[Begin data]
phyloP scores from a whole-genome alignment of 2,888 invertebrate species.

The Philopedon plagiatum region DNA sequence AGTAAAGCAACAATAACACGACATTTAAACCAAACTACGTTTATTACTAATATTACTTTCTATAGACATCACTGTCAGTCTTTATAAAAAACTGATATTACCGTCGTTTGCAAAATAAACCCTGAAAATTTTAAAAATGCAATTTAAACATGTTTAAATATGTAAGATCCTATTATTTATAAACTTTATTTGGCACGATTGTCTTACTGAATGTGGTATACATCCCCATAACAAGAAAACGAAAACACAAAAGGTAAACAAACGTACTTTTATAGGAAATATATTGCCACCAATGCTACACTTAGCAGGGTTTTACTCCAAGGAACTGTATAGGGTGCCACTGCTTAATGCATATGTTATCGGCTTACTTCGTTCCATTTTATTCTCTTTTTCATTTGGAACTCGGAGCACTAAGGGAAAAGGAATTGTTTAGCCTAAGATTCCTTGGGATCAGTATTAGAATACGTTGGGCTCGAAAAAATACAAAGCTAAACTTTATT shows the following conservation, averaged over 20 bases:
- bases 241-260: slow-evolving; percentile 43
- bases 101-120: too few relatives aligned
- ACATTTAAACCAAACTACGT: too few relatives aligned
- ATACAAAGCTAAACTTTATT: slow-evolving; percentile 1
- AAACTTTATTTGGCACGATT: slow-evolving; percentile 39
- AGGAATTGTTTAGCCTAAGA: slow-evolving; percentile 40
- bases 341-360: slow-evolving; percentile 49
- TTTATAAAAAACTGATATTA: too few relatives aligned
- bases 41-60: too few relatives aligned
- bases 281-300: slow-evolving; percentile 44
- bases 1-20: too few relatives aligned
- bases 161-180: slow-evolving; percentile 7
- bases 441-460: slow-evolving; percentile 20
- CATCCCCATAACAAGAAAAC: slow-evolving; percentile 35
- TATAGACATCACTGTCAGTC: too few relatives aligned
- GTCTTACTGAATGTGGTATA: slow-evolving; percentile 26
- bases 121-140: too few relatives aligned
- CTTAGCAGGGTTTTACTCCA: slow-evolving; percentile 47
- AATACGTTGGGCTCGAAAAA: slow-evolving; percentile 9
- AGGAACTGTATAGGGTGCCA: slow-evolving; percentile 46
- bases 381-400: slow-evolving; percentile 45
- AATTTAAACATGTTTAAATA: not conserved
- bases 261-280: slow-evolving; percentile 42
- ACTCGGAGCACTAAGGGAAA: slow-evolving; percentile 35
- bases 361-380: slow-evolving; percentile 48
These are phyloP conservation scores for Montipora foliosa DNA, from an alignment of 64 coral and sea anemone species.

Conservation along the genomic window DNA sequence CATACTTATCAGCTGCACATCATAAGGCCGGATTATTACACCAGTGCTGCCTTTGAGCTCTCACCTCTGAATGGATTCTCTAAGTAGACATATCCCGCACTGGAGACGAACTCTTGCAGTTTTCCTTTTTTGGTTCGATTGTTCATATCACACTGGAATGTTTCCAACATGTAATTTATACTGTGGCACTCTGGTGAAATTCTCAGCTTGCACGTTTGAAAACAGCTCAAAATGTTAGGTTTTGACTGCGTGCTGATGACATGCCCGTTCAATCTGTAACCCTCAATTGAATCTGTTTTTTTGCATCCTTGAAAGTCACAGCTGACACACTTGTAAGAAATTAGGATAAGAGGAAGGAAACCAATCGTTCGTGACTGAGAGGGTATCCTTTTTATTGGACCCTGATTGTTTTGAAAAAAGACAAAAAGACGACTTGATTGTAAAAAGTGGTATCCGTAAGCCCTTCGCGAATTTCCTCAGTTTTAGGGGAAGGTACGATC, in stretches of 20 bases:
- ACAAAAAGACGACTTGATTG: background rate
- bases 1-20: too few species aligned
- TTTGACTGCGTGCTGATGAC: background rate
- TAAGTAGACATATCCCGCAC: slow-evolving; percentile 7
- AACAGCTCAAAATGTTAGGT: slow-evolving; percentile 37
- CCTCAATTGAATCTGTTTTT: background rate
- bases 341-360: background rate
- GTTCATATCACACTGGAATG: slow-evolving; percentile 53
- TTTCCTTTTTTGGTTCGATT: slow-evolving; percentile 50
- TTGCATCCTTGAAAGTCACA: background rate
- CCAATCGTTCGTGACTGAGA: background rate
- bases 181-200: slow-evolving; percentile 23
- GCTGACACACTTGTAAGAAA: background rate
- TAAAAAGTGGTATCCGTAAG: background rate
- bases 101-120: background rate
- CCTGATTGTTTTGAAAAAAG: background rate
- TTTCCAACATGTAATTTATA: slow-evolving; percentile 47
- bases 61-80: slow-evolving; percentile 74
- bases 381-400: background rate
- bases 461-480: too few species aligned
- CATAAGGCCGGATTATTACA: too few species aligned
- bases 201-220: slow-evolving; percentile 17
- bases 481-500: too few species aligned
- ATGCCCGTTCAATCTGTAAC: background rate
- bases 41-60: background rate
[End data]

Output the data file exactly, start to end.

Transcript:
phyloP scores from a whole-genome alignment of 2,888 invertebrate species.

The Philopedon plagiatum region DNA sequence AGTAAAGCAACAATAACACGACATTTAAACCAAACTACGTTTATTACTAATATTACTTTCTATAGACATCACTGTCAGTCTTTATAAAAAACTGATATTACCGTCGTTTGCAAAATAAACCCTGAAAATTTTAAAAATGCAATTTAAACATGTTTAAATATGTAAGATCCTATTATTTATAAACTTTATTTGGCACGATTGTCTTACTGAATGTGGTATACATCCCCATAACAAGAAAACGAAAACACAAAAGGTAAACAAACGTACTTTTATAGGAAATATATTGCCACCAATGCTACACTTAGCAGGGTTTTACTCCAAGGAACTGTATAGGGTGCCACTGCTTAATGCATATGTTATCGGCTTACTTCGTTCCATTTTATTCTCTTTTTCATTTGGAACTCGGAGCACTAAGGGAAAAGGAATTGTTTAGCCTAAGATTCCTTGGGATCAGTATTAGAATACGTTGGGCTCGAAAAAATACAAAGCTAAACTTTATT shows the following conservation, averaged over 20 bases:
- bases 241-260: slow-evolving; percentile 43
- bases 101-120: too few relatives aligned
- ACATTTAAACCAAACTACGT: too few relatives aligned
- ATACAAAGCTAAACTTTATT: slow-evolving; percentile 1
- AAACTTTATTTGGCACGATT: slow-evolving; percentile 39
- AGGAATTGTTTAGCCTAAGA: slow-evolving; percentile 40
- bases 341-360: slow-evolving; percentile 49
- TTTATAAAAAACTGATATTA: too few relatives aligned
- bases 41-60: too few relatives aligned
- bases 281-300: slow-evolving; percentile 44
- bases 1-20: too few relatives aligned
- bases 161-180: slow-evolving; percentile 7
- bases 441-460: slow-evolving; percentile 20
- CATCCCCATAACAAGAAAAC: slow-evolving; percentile 35
- TATAGACATCACTGTCAGTC: too few relatives aligned
- GTCTTACTGAATGTGGTATA: slow-evolving; percentile 26
- bases 121-140: too few relatives aligned
- CTTAGCAGGGTTTTACTCCA: slow-evolving; percentile 47
- AATACGTTGGGCTCGAAAAA: slow-evolving; percentile 9
- AGGAACTGTATAGGGTGCCA: slow-evolving; percentile 46
- bases 381-400: slow-evolving; percentile 45
- AATTTAAACATGTTTAAATA: not conserved
- bases 261-280: slow-evolving; percentile 42
- ACTCGGAGCACTAAGGGAAA: slow-evolving; percentile 35
- bases 361-380: slow-evolving; percentile 48
These are phyloP conservation scores for Montipora foliosa DNA, from an alignment of 64 coral and sea anemone species.

Conservation along the genomic window DNA sequence CATACTTATCAGCTGCACATCATAAGGCCGGATTATTACACCAGTGCTGCCTTTGAGCTCTCACCTCTGAATGGATTCTCTAAGTAGACATATCCCGCACTGGAGACGAACTCTTGCAGTTTTCCTTTTTTGGTTCGATTGTTCATATCACACTGGAATGTTTCCAACATGTAATTTATACTGTGGCACTCTGGTGAAATTCTCAGCTTGCACGTTTGAAAACAGCTCAAAATGTTAGGTTTTGACTGCGTGCTGATGACATGCCCGTTCAATCTGTAACCCTCAATTGAATCTGTTTTTTTGCATCCTTGAAAGTCACAGCTGACACACTTGTAAGAAATTAGGATAAGAGGAAGGAAACCAATCGTTCGTGACTGAGAGGGTATCCTTTTTATTGGACCCTGATTGTTTTGAAAAAAGACAAAAAGACGACTTGATTGTAAAAAGTGGTATCCGTAAGCCCTTCGCGAATTTCCTCAGTTTTAGGGGAAGGTACGATC, in stretches of 20 bases:
- ACAAAAAGACGACTTGATTG: background rate
- bases 1-20: too few species aligned
- TTTGACTGCGTGCTGATGAC: background rate
- TAAGTAGACATATCCCGCAC: slow-evolving; percentile 7
- AACAGCTCAAAATGTTAGGT: slow-evolving; percentile 37
- CCTCAATTGAATCTGTTTTT: background rate
- bases 341-360: background rate
- GTTCATATCACACTGGAATG: slow-evolving; percentile 53
- TTTCCTTTTTTGGTTCGATT: slow-evolving; percentile 50
- TTGCATCCTTGAAAGTCACA: background rate
- CCAATCGTTCGTGACTGAGA: background rate
- bases 181-200: slow-evolving; percentile 23
- GCTGACACACTTGTAAGAAA: background rate
- TAAAAAGTGGTATCCGTAAG: background rate
- bases 101-120: background rate
- CCTGATTGTTTTGAAAAAAG: background rate
- TTTCCAACATGTAATTTATA: slow-evolving; percentile 47
- bases 61-80: slow-evolving; percentile 74
- bases 381-400: background rate
- bases 461-480: too few species aligned
- CATAAGGCCGGATTATTACA: too few species aligned
- bases 201-220: slow-evolving; percentile 17
- bases 481-500: too few species aligned
- ATGCCCGTTCAATCTGTAAC: background rate
- bases 41-60: background rate